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Lake Pepin

This is Roald Tweet on Rock Island.

Jonathan Carver spent three years from 1766 to 1768 exploring the Upper Mississippi Valley. What he discovered was that it's not always enough to have a better idea. You also need someone who will listen.

It was Carver who figured out how the Valley could easily be opened to English settlement. He observed that the Indians did not use the Mississippi River or any of its tributaries all that much—they just used small canoes. He was sure they would be glad to move out west if they were just asked politely, if one explained to them how much the Great White Father, King George III, could use a system of waterways like that.

Carver also figures out why the English were having such a hard time finding a Northwest Passage. They were attempting to go through Hudson's Bay in Canada, which froze every winter, forcing explorers to go back and start all over the following year. Carver's plan was to cut south through Minnesota—there were a few details to work out here—and connect up with the Oregon River.

Carver's most ambitious better idea was his plan for the land between the Great Lakes and the Mississippi, newly acquired by the English. He divided all of what is now Wisconsin and Illinois into eleven provinces, each with its own major river for transportation and waterpower, and enough natural resources to be self-sustaining. Eleven utopias.

Carver returned to English in 1769 and published his better ideas in a book called Travels Through the Interior Parts of North America. He kept trying to get audiences with people who had the King's ear. The book was popular among general readers—it went through three editions.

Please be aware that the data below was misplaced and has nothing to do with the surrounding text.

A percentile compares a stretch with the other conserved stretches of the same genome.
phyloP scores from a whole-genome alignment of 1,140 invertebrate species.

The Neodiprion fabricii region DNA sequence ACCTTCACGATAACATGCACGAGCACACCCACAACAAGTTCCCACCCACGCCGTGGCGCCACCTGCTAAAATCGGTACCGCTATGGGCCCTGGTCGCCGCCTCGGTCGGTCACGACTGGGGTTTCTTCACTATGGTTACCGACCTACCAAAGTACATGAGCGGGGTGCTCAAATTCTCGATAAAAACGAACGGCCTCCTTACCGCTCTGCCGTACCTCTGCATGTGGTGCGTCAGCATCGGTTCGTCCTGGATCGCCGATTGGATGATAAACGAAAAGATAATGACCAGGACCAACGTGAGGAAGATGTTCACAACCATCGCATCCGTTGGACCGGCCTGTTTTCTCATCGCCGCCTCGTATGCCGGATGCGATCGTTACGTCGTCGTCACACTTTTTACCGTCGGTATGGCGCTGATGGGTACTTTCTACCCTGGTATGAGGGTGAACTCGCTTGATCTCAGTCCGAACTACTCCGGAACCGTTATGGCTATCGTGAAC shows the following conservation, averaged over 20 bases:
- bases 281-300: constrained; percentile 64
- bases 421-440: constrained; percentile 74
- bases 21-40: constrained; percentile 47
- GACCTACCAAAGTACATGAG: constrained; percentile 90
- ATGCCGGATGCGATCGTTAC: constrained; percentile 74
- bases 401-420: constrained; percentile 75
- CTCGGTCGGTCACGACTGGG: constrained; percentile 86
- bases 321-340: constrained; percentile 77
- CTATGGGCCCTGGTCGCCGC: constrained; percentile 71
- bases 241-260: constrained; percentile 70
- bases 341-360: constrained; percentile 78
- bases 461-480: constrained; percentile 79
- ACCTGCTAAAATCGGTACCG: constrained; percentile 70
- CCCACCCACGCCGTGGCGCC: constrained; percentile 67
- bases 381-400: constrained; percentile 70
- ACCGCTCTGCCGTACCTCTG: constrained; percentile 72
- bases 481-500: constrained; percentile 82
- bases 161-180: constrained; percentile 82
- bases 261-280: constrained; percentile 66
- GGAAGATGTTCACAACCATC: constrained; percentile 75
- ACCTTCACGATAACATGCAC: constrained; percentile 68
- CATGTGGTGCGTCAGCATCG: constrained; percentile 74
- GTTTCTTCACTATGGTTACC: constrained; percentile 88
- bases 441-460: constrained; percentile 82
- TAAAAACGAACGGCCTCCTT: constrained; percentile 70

Jonathan Carver's ideas were fine, but his timing could not have been worse. He arrived in England just as King George began having trouble with some upstart colonies along the eastern coast of North America and needed better ideas of a different sort.

Carver spent all his savings trying to promote his ideas to no avail. He got a job in the lottery office and died, a bitter man, in 1780.

Rock Island Lines with Roald Tweet is underwritten by the Scott County Regional Authority, with additional funding from the Illinois Arts Council and Augustana College, Rock Island.

Beginning 1995, historian and folklorist Dr. Roald Tweet spun his stories of the Mississippi Valley to a devoted audience on WVIK. Dr. Tweet published three books as well as numerous literary articles and recorded segments of "Rock Island Lines." His inspiration was that "kidney-shaped limestone island plunked down in the middle of the Mississippi River," a logical site for a storyteller like Dr. Tweet.